Caitlin Flanagan dubbed the Babe article “revenge porn,” writing that the anonymous woman and the author of the article “may have destroyed Ansari’s career, which is now the punishment for every kind of male sexual misconduct, from the grotesque to the disappointing.” On Jan. 15th, Bari Weiss wrote an op-ed titled “Aziz Ansari is Guilty. Of not Being a Mindreader.” Each of these arguments are built on pillars that aren’t as concrete as their authors clearly believe them to be, but that’s another story — though for what it’s worth, I think Jezebel’s article is highly worth reading for how it points out flaws in Flanagan’s argument alone.

Many, like Tucker Carlson and Ben Shapiro, argue that the #MeToo movement is reaching too far; that yes, sexual assault is bad, but innocent men are being dragged under for small actions or not being able to easily pick up on every clue. To them, it is a wildfire spreading out of control. The assumption that men should always be able to pick up on clues is expecting too much. They are sympathetic to the plight of single (well, not always) men in this day and age: The conflation of misreading mixed signals and rape is striking fear into the hearts of all our warm-blooded American males.

Part of what is so discomfiting about stories like Ansari’s — and Louis C.K.’s, incidentally — is some of these guys have crafted personas as men who can understand and articulate the nuanced ways in which men diminish and dismiss women. Their comedy often depends on it. Until these stories come out, they’re praised for their awareness. If they can build reputations, make money and garner praise from being able to pick up on subtle cues — how can they be missing signals in their own real life?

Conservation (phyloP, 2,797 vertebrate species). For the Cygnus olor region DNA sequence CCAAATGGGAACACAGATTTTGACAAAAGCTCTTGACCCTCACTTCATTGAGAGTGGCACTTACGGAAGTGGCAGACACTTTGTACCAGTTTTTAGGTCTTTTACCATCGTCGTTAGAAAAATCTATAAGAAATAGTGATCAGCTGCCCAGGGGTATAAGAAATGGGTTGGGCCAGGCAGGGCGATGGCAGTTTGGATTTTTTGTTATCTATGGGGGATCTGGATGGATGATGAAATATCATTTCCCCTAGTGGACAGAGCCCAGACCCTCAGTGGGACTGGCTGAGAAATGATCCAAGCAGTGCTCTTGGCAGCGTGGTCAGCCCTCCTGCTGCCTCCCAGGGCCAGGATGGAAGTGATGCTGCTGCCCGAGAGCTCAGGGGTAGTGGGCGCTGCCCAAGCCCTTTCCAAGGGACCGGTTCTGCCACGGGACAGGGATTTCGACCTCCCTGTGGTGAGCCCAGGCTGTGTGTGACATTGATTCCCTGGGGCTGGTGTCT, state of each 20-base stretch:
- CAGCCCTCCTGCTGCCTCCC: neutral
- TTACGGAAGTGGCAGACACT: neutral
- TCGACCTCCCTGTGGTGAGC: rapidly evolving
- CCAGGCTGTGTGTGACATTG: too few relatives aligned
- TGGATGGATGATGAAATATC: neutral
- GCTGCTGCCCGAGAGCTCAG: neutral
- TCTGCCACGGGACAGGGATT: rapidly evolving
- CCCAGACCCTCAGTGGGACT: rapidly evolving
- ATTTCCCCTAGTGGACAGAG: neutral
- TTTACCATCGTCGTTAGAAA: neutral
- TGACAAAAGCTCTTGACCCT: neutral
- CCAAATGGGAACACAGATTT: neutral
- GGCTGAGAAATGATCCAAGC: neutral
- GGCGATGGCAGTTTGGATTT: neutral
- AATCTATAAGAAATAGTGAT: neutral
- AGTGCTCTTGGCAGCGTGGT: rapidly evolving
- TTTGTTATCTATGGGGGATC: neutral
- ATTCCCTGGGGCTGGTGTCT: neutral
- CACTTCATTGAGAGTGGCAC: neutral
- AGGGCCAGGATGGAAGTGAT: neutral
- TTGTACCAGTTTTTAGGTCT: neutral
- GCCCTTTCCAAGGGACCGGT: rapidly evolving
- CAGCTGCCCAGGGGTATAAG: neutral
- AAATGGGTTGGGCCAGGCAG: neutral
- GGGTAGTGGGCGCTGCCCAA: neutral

In 1999, Celia Kitzinger and Hannah Frith (of Loughborough University and University of the West of England) wrote an article titled “Just say no? The use of conversation analysis in developing a feminist perspective on sexual refusal.” In it, they argue that refusals in general — not just those centered around sex — are often complex conversational interactions. In other words, we are constantly in situations in which we prefer to say no rather than yes: turning down an invitation to a party where we know we won’t have fun, passing on a lunch date with a coworker we abhor, turning down a second serving of your lovely aunt’s horrible mashed potatoes. We say things like, “Oh I would, but I don’t know many people there,” or “I’ve got a lot of work to do, how about in a few weeks?” or “Thanks, Aunt Margaret, but I’m trying to cut down on carbs.” For the most part, we all understand how a polite or evasive refusal works. We give and get them all the time.